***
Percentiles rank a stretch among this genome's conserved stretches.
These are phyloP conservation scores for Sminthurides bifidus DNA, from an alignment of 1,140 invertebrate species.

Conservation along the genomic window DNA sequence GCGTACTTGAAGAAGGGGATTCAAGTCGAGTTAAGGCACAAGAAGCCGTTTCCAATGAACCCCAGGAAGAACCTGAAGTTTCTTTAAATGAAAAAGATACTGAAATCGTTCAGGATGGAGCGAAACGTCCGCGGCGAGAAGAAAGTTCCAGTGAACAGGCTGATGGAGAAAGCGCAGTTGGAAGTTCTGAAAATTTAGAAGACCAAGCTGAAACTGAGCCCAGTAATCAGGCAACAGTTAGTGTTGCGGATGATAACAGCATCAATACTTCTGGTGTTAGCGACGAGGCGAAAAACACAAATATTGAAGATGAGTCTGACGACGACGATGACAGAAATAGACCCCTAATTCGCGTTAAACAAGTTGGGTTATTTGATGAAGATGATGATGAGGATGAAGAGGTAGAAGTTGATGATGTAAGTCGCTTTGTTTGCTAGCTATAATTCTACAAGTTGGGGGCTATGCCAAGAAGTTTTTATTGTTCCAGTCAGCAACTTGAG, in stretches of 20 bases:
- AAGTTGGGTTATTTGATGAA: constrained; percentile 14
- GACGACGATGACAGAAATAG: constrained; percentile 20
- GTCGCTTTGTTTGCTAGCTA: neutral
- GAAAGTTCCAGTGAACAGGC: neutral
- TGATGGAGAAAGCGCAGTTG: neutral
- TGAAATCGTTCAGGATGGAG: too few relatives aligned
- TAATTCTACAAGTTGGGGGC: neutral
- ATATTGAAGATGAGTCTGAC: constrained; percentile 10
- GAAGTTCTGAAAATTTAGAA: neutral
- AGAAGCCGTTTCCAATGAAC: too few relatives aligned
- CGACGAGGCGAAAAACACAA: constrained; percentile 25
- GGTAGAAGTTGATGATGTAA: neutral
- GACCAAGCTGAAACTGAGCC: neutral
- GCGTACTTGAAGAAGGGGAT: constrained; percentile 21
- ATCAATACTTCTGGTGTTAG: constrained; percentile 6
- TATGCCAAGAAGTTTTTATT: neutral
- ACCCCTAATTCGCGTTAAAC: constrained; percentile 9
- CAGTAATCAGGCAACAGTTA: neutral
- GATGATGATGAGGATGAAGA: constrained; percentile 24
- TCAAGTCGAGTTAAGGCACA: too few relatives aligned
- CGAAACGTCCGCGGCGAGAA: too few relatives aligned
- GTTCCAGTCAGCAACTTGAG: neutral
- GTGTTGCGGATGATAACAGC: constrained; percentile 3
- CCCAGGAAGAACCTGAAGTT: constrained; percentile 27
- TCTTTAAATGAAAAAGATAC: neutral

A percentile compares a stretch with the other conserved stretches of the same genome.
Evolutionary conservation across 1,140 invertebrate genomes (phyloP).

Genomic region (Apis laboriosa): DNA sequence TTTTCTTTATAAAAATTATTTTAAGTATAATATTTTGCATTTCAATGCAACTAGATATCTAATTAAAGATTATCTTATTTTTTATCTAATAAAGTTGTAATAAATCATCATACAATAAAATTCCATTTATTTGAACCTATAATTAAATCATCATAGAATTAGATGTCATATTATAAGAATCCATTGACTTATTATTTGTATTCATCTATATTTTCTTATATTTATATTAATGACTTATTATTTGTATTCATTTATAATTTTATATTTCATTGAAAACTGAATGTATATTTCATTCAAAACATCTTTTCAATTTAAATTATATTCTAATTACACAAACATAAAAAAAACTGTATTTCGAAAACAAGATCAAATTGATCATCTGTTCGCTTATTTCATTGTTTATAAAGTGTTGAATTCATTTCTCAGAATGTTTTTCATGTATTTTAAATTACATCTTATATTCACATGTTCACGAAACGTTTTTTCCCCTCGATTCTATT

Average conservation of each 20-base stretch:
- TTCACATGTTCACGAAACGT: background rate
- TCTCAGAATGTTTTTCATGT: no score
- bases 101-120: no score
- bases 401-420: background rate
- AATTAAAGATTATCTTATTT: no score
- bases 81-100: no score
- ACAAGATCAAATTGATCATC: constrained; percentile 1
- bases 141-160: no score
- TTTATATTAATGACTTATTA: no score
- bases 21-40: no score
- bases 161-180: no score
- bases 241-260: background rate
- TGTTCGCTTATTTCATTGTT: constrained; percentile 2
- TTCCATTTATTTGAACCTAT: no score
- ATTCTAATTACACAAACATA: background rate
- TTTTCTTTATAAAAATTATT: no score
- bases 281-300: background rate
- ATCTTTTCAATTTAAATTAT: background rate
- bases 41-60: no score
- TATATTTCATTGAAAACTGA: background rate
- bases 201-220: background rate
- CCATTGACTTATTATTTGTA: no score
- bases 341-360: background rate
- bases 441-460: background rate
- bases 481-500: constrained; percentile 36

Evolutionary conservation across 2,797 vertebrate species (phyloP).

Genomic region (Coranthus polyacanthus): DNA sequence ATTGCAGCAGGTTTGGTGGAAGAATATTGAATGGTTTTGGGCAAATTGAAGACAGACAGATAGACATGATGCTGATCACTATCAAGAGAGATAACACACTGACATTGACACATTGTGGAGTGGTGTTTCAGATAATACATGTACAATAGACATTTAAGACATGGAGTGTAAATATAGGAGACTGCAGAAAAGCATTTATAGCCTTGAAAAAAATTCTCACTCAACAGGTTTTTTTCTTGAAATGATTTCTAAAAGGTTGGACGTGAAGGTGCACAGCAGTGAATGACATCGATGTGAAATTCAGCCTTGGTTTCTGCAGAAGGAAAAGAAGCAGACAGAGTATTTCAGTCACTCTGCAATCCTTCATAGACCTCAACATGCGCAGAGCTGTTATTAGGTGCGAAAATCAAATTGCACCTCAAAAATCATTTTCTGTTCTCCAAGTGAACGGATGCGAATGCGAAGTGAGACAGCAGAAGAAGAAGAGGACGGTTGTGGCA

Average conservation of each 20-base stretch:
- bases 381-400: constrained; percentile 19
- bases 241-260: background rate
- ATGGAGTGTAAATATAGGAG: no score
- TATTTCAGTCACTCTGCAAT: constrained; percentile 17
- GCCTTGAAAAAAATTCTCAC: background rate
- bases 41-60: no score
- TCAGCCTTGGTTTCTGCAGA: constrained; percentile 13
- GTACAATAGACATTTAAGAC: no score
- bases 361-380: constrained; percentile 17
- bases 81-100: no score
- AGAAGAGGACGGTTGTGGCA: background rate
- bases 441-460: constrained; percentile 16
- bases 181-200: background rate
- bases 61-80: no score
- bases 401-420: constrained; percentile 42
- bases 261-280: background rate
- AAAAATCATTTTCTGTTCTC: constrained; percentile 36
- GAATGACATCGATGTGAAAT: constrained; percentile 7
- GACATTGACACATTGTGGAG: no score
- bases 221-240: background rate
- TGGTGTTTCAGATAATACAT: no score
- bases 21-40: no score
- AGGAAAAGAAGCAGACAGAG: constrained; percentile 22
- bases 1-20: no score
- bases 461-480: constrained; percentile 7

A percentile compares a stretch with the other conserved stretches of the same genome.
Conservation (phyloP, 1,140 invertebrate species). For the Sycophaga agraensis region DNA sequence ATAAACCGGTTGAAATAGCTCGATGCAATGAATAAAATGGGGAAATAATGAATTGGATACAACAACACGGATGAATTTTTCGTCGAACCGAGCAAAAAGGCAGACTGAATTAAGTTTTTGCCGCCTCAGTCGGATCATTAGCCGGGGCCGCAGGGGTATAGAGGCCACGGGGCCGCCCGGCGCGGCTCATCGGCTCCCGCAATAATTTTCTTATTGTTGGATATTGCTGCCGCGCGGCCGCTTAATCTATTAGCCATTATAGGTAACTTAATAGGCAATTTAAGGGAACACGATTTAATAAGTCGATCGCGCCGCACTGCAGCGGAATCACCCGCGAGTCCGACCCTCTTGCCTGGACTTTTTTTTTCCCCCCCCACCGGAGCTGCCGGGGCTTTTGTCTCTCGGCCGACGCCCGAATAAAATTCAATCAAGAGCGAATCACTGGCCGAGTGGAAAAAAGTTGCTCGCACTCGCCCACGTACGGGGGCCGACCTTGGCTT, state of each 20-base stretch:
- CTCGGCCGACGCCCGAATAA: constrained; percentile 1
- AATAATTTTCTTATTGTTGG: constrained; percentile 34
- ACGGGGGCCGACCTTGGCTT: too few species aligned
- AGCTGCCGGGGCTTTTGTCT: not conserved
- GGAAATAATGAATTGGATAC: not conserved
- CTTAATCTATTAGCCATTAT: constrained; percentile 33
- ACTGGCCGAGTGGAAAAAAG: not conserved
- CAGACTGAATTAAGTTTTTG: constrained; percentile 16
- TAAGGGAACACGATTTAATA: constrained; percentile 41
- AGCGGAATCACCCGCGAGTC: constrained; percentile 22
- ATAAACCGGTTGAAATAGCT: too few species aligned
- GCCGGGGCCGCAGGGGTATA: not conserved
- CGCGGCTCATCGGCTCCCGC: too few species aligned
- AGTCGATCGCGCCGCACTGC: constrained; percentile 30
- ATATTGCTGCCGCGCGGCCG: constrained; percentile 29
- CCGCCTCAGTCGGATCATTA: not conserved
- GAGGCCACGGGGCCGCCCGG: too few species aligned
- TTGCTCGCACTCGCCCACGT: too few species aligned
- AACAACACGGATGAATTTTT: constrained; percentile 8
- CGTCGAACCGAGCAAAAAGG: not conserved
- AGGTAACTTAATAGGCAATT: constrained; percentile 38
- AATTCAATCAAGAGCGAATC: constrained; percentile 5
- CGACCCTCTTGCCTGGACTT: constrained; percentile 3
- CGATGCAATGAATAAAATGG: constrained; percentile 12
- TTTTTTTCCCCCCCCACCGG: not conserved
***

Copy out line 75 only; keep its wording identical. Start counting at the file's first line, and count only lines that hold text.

- bases 401-420: constrained; percentile 42